• Putting on the washing machine.
  • Cooking dinner.
  • Putting the baby to bed.
  • Taking the child to school or to the doctor.
  • Sweeping and mopping the floor.

On the other hand, the mental load is reflected in tasks of the following nature:

  • Remembering the day and time of a medical appointment.
  • Planning weekly meal menus.
  • Identifying and replenishing any necessary products that are running out.
  • Signing the authorization for a child’s school trip.
  • Organizing children’s clothes so that they have them available for their various activities.

The consequences of the mental load on the woman and the couple

As we can see, the first part of the tasks can be distributed equally, but not the second part. However, the idea that this task corresponds to the woman is so normalized that it’s even expected that she’ll be the one to tell her partner what to do.

Men aren’t expected to take this initiative, be equally involved in family needs, and know how to anticipate, organize, and take charge of this kind of mental work. It causes consequences at various levels.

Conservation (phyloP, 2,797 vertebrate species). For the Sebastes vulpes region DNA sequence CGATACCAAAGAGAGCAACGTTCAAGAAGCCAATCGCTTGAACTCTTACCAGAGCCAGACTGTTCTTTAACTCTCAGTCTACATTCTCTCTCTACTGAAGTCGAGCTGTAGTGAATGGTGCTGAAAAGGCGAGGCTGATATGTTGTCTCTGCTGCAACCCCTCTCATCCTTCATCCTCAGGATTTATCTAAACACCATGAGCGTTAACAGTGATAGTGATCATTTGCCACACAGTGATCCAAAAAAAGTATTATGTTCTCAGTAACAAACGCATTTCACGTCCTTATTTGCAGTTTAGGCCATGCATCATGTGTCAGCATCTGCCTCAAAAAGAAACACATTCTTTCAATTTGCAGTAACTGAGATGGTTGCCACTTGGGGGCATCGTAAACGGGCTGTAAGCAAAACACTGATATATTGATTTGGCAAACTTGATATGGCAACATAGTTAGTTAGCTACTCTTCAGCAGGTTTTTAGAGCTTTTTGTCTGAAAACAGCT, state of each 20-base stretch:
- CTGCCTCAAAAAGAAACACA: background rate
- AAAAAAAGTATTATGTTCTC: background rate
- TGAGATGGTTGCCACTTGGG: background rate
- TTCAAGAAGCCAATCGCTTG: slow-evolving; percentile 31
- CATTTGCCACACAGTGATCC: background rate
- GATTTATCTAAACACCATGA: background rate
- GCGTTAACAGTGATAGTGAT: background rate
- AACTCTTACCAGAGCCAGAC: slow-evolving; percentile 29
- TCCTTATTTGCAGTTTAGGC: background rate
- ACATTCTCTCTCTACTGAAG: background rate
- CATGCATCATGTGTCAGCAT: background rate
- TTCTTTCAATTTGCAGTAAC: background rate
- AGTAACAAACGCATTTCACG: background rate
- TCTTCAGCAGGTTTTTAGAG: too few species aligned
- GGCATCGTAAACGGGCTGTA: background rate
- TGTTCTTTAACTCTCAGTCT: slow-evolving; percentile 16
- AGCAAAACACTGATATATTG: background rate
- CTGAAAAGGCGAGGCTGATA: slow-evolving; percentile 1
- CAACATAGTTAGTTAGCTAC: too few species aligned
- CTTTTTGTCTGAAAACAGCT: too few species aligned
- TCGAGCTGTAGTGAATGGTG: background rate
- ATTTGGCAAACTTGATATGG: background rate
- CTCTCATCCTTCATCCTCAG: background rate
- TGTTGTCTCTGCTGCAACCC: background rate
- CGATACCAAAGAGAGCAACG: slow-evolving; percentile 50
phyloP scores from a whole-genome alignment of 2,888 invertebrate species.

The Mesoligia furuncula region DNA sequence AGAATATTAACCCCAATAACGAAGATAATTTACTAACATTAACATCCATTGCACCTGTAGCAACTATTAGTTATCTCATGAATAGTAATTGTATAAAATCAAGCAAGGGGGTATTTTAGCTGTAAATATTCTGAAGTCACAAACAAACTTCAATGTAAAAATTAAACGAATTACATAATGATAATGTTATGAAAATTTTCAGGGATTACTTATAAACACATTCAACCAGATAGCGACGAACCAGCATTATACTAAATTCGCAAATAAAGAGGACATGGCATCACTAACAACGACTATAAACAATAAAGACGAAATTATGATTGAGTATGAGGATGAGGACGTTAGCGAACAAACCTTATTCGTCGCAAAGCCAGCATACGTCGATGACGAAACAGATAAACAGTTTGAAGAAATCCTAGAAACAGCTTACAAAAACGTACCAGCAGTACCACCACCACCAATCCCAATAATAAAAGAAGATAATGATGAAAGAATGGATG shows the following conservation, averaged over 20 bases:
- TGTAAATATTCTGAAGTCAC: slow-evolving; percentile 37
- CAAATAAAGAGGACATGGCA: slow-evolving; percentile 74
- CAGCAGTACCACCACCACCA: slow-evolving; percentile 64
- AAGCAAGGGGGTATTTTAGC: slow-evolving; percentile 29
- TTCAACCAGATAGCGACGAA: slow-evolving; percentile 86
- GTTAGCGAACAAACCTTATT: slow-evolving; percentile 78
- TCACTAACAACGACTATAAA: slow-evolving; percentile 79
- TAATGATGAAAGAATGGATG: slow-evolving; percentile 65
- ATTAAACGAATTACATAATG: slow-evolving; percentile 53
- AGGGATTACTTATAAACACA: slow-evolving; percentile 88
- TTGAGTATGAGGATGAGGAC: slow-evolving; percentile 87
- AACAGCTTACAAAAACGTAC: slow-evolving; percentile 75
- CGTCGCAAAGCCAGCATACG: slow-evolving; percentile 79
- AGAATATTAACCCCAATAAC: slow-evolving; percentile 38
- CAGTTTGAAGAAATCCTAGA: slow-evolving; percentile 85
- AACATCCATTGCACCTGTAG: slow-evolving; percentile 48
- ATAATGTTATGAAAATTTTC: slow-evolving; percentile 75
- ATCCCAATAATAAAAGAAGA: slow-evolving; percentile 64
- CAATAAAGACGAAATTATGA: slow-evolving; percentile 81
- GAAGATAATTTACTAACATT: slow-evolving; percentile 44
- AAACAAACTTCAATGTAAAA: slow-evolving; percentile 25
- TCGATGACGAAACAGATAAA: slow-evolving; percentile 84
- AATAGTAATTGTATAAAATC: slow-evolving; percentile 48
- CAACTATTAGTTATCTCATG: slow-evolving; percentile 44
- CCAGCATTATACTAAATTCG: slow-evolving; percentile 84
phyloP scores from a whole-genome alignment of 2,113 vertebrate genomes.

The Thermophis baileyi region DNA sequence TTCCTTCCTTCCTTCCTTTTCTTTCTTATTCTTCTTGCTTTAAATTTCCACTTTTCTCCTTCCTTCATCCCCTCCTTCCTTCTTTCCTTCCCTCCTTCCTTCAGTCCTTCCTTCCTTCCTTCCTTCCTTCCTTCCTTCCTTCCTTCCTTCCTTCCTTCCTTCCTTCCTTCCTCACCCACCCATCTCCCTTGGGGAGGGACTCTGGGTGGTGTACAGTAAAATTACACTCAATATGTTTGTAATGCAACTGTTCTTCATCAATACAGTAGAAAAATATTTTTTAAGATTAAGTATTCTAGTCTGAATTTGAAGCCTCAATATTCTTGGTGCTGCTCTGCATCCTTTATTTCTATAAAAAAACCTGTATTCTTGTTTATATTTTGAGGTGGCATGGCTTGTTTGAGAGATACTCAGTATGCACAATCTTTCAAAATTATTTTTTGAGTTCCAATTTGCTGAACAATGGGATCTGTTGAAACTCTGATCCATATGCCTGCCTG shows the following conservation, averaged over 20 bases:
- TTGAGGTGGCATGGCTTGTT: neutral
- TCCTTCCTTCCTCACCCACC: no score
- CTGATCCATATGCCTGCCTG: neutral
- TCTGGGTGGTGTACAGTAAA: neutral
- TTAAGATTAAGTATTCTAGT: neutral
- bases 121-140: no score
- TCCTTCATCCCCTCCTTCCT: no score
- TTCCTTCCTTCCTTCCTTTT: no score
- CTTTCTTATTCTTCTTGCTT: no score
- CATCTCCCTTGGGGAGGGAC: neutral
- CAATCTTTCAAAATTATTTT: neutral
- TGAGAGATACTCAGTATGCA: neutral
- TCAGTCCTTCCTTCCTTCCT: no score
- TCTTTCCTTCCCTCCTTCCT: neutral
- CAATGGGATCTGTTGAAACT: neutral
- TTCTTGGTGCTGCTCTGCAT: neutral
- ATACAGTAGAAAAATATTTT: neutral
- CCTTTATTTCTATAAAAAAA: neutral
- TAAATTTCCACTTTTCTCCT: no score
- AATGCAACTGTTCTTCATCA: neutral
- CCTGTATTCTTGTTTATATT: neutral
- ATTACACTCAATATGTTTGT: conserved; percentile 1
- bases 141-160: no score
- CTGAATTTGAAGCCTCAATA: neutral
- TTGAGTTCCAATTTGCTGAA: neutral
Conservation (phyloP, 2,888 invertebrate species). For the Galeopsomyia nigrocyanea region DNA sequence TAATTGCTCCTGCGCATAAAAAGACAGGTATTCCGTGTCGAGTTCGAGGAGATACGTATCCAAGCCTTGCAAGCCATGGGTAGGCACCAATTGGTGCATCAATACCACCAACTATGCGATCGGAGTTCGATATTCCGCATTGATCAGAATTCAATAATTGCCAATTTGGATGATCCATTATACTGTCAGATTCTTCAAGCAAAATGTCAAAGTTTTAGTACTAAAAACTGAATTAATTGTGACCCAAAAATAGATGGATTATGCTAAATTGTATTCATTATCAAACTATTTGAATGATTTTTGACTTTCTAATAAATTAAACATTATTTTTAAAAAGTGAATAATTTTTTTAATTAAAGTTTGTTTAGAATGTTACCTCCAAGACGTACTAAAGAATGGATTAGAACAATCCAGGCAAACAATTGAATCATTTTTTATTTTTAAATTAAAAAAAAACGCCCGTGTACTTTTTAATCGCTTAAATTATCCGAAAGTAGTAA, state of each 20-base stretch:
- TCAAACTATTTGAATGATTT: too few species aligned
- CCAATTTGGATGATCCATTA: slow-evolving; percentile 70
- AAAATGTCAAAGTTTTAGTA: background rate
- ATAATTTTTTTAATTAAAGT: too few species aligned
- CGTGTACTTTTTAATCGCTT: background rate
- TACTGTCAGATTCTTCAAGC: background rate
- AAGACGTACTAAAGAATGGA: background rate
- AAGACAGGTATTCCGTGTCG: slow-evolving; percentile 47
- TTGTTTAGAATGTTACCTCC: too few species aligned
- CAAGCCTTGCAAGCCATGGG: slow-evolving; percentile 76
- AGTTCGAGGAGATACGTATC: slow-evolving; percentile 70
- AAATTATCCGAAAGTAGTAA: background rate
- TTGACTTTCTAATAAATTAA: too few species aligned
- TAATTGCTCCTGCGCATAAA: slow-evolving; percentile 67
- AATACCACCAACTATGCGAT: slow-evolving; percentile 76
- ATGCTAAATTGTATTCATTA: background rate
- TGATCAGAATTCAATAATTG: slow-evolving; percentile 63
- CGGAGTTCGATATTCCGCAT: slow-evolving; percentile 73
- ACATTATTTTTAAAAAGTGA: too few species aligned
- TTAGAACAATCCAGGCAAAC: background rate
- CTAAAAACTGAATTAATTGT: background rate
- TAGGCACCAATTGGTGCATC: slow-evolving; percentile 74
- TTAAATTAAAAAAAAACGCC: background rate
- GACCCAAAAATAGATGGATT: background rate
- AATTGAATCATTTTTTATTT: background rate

Stress and anxiety

Undoubtedly, taking on the burden of a family is hard. Taking care of the needs of each member, organizing everything so that it runs like clockwork, remembering appointments and dates, anticipating, making decisions, and solving problems is a full-time job. However, in addition, today, many women must combine this work with a job outside the home.

As a matter of fact, women have joined the labor market, but the division of domestic tasks and responsibilities hasn’t progressed accordingly. For this reason, it’s common for many of them to feel overwhelmed and stressed in their daily lives. This situation is significantly aggravated when children are born, and the mental load multiplies exponentially as the children have to be brought up and cared for.


One of the hardest aspects of mental loading is that it’s invisible. No one notices the importance of women and how exhausted they are. Many women aren’t even aware that they’re carrying out a task alone that should be shared, they simply assume that it’s natural. In addition, their environment doesn’t recognize or value the time and energy they’ve invested in these tasks.